We got the plastic up just in time! This Thursday, we got trounced by the rain, and got to see for the first time where the water pools on our property (important info for all those aspiring permaculture designers out there). Always good to know where water wants to go before you try to tell it where to be 😉
Also – it’s good to install a way to open the latches you just attached to your greenhouse doors before you close the door. This is us, stuck inside, hoping that the guys dropping off wood chips will come to rescue us! Alex is there, so you know it’s gotta be classic!
After building the framework for our greenhouse’s garden bed, listening to the shush of the rain running off the walls, we dashed off to Tali’s house to do some inside work – i.e. researching how to keep gophers from munching the greens from beneath our feet, and inventorying Tali’s extensive collection of scion wood, which will be ready for grafting fruit trees in the spring!
If you aren’t familiar with grafting, it is probably one of the cooler skills anyone with a horticultural hankering can cultivate. Essentially, to graft is to connect the living limb of one type of tree to the root stock of another. This means you can attach a specific fruit varietal onto a general root stock, allowing you to control the size of your fruit tree, as well as determining the conditions in which it can grow. This is huge for the urban farmer, who more than likely isn’t going to want a ginormous apple tree shading out theirs or a neighbor’s property.
There’s a whole lot that can go into it (i.e. what varietals can be attached to what root stocks, what root stocks grow where, etc.), but basically, grafting is like plant surgery. The whole goal is to get the cambium (or living ring between the wood and bark of a tree) of the scion wood (which is the straight, first growth of a branch off of an existing limb or trunk) to match up and connect with the cambium of the root stock. There are multiple approaches to grafting (click belowfor YouTube videos!), but the two we learned are:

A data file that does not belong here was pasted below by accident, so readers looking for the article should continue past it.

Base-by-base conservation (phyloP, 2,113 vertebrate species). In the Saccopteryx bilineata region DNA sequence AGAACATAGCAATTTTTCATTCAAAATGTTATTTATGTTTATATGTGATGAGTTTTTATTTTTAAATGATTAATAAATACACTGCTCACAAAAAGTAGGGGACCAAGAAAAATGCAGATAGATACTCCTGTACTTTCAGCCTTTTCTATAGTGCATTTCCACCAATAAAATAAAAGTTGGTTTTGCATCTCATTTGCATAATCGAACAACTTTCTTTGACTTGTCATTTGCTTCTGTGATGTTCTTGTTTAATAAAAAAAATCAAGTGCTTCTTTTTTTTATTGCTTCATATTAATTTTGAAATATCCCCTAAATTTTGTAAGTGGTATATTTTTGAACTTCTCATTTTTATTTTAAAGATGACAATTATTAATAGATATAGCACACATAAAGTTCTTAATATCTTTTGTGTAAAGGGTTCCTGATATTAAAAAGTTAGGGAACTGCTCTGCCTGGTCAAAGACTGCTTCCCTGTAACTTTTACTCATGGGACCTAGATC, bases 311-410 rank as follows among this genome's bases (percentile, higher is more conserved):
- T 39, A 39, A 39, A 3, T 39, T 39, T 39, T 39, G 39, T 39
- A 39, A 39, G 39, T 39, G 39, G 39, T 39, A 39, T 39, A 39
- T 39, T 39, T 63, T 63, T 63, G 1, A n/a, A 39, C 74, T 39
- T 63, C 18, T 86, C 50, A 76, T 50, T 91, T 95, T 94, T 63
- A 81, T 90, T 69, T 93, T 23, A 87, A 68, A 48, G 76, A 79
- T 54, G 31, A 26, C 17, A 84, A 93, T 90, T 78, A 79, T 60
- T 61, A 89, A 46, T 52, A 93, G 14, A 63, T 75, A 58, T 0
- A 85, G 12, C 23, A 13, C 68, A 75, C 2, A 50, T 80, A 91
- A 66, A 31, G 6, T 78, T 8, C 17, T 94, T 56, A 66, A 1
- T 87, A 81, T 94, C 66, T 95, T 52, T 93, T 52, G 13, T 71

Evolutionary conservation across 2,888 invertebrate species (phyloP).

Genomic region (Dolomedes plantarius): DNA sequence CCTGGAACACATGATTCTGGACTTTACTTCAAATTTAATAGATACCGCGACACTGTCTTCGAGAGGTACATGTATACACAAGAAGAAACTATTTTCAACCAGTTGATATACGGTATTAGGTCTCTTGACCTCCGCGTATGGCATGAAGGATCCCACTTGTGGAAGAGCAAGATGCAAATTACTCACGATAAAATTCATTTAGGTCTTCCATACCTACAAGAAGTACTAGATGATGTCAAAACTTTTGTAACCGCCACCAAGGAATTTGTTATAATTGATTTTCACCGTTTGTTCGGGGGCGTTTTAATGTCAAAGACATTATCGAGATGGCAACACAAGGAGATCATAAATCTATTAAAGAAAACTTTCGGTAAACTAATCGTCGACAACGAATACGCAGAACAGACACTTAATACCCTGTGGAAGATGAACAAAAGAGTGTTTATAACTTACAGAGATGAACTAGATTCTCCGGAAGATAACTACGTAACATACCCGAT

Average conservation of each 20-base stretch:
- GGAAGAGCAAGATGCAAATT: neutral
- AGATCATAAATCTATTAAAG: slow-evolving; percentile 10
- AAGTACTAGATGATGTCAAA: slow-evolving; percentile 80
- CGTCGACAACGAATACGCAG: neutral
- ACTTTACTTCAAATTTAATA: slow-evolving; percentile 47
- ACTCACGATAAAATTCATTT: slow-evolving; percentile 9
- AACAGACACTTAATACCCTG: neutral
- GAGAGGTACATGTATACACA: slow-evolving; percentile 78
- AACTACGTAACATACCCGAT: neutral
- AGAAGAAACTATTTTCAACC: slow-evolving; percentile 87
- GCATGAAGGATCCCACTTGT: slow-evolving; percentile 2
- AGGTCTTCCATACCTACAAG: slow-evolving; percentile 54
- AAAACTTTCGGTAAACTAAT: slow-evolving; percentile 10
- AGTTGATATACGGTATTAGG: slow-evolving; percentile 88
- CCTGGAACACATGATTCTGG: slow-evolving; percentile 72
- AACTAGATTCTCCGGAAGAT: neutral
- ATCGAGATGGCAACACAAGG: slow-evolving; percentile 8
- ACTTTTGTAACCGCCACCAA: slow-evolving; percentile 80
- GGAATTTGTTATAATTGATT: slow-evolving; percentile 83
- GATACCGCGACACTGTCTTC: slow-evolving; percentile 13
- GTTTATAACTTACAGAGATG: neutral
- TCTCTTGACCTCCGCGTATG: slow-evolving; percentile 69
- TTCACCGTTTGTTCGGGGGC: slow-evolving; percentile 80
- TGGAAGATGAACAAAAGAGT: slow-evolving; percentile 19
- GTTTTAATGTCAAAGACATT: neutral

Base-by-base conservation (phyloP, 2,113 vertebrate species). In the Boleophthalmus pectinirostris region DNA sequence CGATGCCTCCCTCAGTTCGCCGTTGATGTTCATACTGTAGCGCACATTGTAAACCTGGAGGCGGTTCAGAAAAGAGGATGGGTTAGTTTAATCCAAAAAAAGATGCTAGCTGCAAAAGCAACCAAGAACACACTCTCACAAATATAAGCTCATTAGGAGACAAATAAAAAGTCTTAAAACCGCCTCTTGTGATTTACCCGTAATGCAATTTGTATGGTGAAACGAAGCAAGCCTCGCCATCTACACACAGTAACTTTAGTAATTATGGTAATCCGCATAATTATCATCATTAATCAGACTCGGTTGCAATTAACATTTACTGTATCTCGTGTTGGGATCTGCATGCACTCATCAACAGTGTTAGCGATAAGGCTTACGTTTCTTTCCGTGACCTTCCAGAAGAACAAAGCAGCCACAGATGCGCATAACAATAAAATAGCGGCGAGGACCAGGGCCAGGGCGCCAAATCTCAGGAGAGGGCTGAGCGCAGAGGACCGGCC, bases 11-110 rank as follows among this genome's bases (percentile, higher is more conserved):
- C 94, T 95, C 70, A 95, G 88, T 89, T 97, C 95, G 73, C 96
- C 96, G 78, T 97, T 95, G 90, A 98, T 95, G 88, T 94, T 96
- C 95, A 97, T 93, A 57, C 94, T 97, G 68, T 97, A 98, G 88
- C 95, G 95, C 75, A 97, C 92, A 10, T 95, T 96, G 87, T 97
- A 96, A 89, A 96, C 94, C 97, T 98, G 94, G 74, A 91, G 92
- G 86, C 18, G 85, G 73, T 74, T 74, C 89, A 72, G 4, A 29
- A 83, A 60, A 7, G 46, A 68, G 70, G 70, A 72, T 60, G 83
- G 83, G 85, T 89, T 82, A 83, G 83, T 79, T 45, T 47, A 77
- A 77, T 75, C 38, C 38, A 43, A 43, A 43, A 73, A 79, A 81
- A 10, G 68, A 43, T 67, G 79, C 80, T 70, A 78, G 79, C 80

1) Whip and Tongue Graft – If your scion wood and root stock are approximately the same size (i.e. their cambiums match up), you can do a whip and tongue graft. This involves slicing both the scion wood and root stock at a sharp angle (so you have about an inch length of inner surface exposed), and then adding a notch to help hold the two pieces together.
2) Cleft Graft: This is a super simple graft if your root stock is larger than your scion wood (which I gather is more typical). It involves cutting your scion wood into a pencil like shape (i.e. making two inch long cuts on either side to create a point at the end), and inserting it into a split in your root stock. The key is to try to maximize cambium contact between the scion and root stock.
In both cases, to ensure that the scion wood doesn’t die from losing moisture, grafts are always covered up with non-permeable wax, holding the graft in place, and ensuring that there is a transfer of moisture and nutrients between the scion and root stock. I gather it takes some practice, but one you’ve got the hang of it, you can create apple trees with each limb bearing a different variety to suit the varying seasons, or turn the ornamental pears and plums that dot many of our yards into fruit bearing trees to be shared with family and friends.
All goes to show you – there’s a lot to learn, even on a rainy day!
After work on the farm, I jetted off to help my new housemate Peter with some construction up at his mom’s new place in Tahoe. As is to be expected, it was gorgeous, and we drove right into the middle of a fantastic snow storm. Fully ready to get to work indoors on some insulation and ceiling board installation the next day, we all let out a collective sigh as, only an hour into our stay, the power got knocked out. Go figure!
Personally, I love it when the power goes out. Reading by candlelight, crackling fires in the fireplace, Scrabble – there are worse ways to spend a weekend. Especially with dogs around!
Peter’s mom has three ginormous English Mastiffs named Loyal, April and Danny. As you perhaps can tell, we got along swimmingly.
Among other things, we got to dig an irrigation trench, sort out the tool shop, and ride a zip line into the snow. All in all, it was a pretty fantastic trip. Just got back, and it looks like the laundry is calling to be dried. Until next time, here’s to you: